Karl Rogers, former investment broker and Senior Spot Trader at City commodities broker, Tullett Brown explains why gold could be a better investment alternative for your retirement than a traditional pension.
The word ‘pension’ never seems to be far from the headlines at the minute. Pensions were obviously the cause of the recent industrial action at the end of 2011, whilst pensions were also at the heart of George Osborne’s autumn statement last year as the news that the rise in the state pension age to 67 was to be brought forward to 2026 from 2034.
Indeed the days of your pension maintaining a particular type of lifestyle when you retire are well and truly over. It has come to be accepted that retirement brings frugality.
Most pensioners are struggling to make ends meet today simply because the inflation in the economy is so high that monthly pension payments cannot keep up with the higher prices of basic goods and services. This is something that the public sector strikers are passionate about. If you consider that if you start work at 16 and retire at 65 then you will have a career lasting 49 years. Inflation will change a huge amount over that time.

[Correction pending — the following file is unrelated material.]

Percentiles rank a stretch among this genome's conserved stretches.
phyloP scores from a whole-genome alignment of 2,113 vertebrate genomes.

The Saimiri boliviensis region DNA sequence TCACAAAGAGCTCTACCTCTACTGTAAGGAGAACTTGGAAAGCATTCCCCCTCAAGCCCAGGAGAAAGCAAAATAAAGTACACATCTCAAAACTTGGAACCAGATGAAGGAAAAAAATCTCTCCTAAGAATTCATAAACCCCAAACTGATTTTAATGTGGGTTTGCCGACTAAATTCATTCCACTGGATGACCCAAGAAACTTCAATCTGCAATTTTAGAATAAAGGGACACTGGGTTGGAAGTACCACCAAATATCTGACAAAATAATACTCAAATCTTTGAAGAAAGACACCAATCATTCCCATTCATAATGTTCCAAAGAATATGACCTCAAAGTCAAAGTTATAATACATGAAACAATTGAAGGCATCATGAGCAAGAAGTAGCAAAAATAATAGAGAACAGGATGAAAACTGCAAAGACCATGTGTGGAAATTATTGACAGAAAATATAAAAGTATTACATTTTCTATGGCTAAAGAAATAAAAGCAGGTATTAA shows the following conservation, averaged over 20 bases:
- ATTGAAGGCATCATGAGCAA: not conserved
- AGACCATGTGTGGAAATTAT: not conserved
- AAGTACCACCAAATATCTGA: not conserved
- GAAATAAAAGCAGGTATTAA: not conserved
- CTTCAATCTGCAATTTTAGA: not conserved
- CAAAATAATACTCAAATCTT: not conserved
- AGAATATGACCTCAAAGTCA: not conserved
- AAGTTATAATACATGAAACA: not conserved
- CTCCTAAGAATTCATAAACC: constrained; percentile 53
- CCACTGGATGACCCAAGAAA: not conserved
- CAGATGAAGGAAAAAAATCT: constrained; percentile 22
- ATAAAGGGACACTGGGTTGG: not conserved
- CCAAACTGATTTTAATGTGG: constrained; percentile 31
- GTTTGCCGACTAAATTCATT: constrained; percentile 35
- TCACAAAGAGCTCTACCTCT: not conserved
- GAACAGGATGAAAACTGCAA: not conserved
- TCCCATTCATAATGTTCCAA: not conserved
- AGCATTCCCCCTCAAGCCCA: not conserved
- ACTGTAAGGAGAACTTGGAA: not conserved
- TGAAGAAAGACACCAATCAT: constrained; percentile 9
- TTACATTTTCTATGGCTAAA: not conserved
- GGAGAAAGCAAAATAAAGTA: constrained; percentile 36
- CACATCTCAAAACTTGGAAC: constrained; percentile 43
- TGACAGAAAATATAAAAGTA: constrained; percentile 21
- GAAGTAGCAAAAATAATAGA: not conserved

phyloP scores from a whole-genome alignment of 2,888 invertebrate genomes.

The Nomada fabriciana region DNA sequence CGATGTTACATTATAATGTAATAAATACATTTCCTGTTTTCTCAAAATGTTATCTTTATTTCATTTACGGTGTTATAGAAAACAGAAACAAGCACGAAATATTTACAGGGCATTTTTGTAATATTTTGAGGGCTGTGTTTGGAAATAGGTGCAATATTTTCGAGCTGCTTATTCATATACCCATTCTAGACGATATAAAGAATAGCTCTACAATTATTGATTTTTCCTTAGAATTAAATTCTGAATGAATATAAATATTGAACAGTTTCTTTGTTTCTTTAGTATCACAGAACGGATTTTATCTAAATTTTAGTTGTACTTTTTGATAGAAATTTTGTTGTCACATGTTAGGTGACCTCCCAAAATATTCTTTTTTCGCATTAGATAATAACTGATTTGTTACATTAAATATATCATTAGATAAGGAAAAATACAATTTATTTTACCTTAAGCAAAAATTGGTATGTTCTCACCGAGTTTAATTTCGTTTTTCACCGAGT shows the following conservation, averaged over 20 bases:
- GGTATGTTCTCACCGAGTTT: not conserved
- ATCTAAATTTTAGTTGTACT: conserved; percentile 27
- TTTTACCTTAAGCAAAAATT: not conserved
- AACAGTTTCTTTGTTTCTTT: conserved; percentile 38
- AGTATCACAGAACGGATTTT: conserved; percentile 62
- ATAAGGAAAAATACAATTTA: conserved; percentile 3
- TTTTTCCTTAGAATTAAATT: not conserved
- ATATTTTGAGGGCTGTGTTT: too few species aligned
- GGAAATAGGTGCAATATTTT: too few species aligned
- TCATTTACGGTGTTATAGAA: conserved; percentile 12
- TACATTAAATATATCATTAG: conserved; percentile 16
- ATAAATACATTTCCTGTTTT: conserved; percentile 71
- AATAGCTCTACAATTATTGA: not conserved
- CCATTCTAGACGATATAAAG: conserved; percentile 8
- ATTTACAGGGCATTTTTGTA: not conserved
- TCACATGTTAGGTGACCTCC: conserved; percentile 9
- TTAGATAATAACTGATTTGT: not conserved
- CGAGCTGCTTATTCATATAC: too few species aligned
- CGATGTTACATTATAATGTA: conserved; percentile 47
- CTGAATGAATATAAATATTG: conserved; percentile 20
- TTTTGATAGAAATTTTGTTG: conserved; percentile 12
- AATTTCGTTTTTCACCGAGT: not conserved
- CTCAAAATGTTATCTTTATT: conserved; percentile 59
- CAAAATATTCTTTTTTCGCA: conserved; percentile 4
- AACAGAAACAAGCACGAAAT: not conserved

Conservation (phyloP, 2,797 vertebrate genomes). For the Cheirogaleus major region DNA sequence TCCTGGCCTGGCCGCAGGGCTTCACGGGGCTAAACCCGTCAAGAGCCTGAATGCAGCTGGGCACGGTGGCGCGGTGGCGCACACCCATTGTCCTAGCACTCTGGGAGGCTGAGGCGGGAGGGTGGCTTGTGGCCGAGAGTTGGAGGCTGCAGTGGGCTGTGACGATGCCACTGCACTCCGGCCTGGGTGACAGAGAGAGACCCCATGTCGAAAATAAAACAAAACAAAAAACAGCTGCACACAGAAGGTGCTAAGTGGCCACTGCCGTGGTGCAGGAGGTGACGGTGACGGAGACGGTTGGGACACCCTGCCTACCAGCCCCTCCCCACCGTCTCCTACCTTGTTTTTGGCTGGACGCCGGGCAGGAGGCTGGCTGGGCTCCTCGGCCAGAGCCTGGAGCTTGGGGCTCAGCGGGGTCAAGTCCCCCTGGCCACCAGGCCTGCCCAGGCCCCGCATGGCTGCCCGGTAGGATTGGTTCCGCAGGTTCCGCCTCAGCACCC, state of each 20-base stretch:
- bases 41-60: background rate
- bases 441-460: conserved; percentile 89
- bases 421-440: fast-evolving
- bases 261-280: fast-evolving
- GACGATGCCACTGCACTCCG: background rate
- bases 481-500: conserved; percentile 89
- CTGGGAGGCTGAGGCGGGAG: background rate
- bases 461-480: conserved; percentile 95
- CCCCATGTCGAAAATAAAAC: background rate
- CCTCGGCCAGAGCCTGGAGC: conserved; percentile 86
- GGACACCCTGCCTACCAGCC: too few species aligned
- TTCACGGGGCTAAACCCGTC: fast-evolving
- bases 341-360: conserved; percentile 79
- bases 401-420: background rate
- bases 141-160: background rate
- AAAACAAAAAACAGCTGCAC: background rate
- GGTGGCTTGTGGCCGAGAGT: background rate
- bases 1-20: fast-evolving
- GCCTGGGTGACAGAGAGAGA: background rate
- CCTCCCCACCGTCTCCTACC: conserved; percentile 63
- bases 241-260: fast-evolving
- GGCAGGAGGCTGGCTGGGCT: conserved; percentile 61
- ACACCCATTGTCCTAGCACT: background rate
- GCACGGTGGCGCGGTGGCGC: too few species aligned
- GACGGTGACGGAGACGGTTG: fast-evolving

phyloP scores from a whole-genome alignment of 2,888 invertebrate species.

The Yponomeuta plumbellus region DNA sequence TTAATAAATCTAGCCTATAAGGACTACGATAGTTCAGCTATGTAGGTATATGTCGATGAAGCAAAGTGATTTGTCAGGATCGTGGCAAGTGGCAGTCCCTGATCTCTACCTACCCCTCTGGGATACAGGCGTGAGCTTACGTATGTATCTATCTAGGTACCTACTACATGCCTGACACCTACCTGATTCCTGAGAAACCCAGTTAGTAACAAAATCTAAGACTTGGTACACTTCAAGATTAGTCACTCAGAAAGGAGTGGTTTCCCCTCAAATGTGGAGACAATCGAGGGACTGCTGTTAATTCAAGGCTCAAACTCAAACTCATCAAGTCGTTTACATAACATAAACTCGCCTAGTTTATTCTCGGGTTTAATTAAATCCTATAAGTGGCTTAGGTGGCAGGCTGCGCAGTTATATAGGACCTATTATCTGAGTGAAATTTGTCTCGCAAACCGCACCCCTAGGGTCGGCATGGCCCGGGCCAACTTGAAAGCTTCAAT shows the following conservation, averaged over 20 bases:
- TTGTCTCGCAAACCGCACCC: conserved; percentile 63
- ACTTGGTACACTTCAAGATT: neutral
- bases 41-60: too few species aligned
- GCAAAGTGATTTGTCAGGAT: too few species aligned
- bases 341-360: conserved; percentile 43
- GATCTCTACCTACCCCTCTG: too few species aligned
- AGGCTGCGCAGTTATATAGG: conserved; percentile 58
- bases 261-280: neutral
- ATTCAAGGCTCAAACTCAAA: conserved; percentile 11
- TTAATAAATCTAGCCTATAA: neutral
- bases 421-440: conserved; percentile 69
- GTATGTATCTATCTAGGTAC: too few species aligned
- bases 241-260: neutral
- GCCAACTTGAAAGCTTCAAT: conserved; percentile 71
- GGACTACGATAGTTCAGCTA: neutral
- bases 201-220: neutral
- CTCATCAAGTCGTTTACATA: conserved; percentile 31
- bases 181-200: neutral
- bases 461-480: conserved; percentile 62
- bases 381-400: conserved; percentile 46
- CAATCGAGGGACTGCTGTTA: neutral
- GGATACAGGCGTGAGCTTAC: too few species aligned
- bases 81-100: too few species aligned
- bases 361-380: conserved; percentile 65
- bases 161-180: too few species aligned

According to the AA Motoring Trust, a litre of petrol in 1983 was 34p per litre. Today a litre of petrol will set you back 1.32p. Inflation shows no sign of stopping but there is a way around it which could see you, not only effectively buy back those extra two years of your retirement but also see you live your retirement years in extra comfort.
Precious metals retain their value in spite of inflation. In fact the value of precious metals is often at its highest during a struggling economy. For example if you had 1 oz of gold (value of $35) in 1970, you could have purchased a tailor-made suit. The same amount of gold today will still buy you a tailor-made suit. However, $35 today probably wouldn’t cover the cost of the buttons.
If you compare the performance of gold to the performance of pensions, you can see how you could effectively head into retirement early and buy back the two years that you will lose with the change of the retirement age.
For instance at the beginning of 2004 if you were a 62 year old and wanted to make another £16,000 before you retired and were putting away £4,000 per annum for your pension, it would take you until the end of 2007 to reach your target. However in that period if you were investing £4,000 per year in gold instead, you would have 62.28 ounces of gold worth £28,800 giving you a mean saving of £7,200 a year, meaning you could hit your target around early 2005, saving you nearly two years on your retirement age.
By comparison the same investment in the FTSE would give you £18,400 over the same period, whilst a savings account would give you £17,200.
Obviously over time the price of gold will change and other areas of investment may be more fruitful. However, given gold’s strength against inflation, it should be considered more seriously as an alternative to pensions to give you a secure future.
Twitter: My Finances
Join the conversation at #news_myfinances